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Table 5. Prevalence of dissaving stratified by cost as percentage of annual household income.

https://doi.org/10.1371/journal.pone.0162796.t005

Median costs as percentage of annual household income were consistently higher in the group with dissaving as compared to the group without dissaving (Fig 5). They were also consistently lower in ACF than in PCF. The statistically significant difference was found between patients with and without “Sale” (p = 0.005 for ACF, p = 0.002 for PCF) and “All dissaving” (p = 0.03 for ACF, p = 0.047 for PCF).

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Fig 5. Cost as percentage of annual household income, by dissaving patterns and case finding approach.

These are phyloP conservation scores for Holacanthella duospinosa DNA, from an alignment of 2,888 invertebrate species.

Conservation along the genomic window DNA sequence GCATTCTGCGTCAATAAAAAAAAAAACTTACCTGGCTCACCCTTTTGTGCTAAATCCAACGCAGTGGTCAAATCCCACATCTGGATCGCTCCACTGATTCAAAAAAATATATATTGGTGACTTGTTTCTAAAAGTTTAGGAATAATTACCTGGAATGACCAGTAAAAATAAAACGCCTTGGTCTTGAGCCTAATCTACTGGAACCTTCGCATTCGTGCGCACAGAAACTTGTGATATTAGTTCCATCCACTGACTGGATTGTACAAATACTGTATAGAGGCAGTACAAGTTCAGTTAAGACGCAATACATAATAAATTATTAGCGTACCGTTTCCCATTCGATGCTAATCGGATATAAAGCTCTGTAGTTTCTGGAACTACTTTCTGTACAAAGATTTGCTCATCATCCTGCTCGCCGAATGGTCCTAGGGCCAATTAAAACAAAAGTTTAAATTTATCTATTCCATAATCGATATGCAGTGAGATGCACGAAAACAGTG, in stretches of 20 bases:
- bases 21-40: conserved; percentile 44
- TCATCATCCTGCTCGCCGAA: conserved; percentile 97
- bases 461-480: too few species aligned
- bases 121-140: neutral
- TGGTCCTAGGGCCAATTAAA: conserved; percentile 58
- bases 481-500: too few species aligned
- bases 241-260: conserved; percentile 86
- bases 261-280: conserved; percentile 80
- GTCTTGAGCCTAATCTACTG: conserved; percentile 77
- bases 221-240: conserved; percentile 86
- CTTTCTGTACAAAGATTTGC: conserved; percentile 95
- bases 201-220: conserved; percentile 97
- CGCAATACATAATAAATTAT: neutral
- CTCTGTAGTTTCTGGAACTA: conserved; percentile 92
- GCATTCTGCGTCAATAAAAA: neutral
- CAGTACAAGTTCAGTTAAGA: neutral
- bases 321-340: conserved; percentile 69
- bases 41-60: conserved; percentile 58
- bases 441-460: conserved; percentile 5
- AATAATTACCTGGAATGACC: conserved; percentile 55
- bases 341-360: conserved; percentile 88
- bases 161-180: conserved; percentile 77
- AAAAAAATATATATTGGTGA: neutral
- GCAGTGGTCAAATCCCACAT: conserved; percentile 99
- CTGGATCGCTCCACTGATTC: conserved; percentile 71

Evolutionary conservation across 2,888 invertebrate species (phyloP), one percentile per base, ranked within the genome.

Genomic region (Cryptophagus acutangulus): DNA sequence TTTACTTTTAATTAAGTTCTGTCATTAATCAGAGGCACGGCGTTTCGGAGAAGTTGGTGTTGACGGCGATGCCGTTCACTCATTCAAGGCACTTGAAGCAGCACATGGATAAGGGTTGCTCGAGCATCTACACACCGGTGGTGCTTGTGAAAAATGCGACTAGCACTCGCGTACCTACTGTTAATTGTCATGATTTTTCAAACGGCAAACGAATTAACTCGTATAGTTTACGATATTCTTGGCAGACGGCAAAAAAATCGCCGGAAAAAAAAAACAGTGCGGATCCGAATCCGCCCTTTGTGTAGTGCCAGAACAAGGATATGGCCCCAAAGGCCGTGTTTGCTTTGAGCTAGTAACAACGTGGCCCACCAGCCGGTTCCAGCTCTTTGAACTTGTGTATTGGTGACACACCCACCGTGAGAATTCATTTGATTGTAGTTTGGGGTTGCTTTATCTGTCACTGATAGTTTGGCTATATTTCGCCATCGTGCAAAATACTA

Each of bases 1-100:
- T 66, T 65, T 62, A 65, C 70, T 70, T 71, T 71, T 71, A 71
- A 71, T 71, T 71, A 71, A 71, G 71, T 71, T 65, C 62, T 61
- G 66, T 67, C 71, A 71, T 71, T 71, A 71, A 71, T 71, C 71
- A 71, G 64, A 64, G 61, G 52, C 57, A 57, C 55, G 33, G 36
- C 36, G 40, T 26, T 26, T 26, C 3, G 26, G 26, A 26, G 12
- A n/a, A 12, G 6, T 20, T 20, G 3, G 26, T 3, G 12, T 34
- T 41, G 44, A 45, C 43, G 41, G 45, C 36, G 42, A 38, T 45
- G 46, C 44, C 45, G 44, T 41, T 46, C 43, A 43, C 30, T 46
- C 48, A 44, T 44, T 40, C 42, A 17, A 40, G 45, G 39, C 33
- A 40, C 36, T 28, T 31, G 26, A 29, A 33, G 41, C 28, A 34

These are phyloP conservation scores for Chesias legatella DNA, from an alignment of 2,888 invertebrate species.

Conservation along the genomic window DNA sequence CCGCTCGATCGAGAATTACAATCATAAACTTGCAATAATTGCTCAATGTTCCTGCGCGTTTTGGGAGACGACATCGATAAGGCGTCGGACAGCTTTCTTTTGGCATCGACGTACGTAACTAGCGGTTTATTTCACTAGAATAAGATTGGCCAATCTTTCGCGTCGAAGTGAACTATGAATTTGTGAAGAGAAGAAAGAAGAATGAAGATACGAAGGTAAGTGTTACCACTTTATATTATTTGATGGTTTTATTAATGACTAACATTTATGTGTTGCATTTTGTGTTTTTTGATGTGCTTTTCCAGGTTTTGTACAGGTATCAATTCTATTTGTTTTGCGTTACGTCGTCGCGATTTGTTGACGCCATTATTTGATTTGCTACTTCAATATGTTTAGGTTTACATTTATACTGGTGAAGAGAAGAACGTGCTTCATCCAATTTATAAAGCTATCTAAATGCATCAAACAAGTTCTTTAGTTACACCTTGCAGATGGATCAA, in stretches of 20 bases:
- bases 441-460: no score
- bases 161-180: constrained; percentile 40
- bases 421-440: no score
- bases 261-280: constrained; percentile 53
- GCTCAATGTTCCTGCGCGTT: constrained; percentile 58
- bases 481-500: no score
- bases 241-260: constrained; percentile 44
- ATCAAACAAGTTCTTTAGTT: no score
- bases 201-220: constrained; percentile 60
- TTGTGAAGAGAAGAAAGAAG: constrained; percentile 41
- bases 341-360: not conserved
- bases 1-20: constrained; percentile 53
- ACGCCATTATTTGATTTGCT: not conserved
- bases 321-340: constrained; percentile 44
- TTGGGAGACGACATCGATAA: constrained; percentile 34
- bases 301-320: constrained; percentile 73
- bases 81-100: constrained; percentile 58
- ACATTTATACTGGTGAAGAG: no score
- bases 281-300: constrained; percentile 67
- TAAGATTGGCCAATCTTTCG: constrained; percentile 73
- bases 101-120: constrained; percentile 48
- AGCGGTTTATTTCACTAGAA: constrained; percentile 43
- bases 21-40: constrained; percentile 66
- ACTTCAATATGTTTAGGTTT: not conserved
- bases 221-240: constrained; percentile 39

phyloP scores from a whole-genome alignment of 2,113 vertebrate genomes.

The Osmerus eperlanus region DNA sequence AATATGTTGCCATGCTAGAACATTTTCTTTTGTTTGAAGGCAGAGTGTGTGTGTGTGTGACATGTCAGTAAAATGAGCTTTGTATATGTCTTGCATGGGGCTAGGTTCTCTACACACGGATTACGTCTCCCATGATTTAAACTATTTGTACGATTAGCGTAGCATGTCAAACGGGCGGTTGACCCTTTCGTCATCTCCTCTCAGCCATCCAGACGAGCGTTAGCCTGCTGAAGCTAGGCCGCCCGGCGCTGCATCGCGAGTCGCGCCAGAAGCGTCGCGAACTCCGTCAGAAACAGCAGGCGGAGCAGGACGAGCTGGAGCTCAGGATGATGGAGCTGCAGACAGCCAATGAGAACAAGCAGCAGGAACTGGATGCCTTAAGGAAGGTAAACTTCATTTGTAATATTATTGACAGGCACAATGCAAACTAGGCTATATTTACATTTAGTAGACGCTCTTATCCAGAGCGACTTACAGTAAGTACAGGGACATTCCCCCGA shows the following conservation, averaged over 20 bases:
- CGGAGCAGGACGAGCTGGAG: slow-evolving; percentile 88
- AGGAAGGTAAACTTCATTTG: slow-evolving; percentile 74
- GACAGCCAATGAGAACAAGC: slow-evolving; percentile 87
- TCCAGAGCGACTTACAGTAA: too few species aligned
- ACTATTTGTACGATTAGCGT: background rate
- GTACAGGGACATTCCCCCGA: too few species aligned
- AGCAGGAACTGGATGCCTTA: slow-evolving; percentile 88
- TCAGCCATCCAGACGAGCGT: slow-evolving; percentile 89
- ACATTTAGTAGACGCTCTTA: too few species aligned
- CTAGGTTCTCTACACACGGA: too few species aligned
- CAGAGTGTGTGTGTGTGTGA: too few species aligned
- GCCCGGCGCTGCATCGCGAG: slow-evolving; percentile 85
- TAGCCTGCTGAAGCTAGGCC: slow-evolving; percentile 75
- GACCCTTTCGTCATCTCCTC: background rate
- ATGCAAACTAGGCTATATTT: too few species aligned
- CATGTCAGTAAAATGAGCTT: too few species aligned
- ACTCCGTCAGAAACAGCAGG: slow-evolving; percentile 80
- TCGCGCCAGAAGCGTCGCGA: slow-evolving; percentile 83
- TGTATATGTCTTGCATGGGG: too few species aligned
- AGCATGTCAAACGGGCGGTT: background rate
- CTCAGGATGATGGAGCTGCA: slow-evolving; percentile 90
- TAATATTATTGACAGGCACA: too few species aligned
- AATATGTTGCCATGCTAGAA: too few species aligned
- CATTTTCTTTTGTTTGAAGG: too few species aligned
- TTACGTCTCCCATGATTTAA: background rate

A short bar indicates an observed value of household’s cost-income levels. A long bar indicates the median. Shaded areas show the density of the distribution. P-values were calculated using a Wilcoxon rank-sum test. A log scale was used for the y-axes.

https://doi.org/10.1371/journal.pone.0162796.g005

Discussion

Our study results quantitatively demonstrated lower household costs incurred in ACF patients as compared to PCF patients. In particular, costs before treatment were significantly lower in ACF than in PCF. Similarly, costs as percentage of household income were consistently lower in ACF with significant differences found in direct costs and costs before treatment. Indirect costs constituted the largest portion of total cost. ACF patients were less likely to dissave to afford TB-related costs. Only a limited number of patients received insurance reimbursement.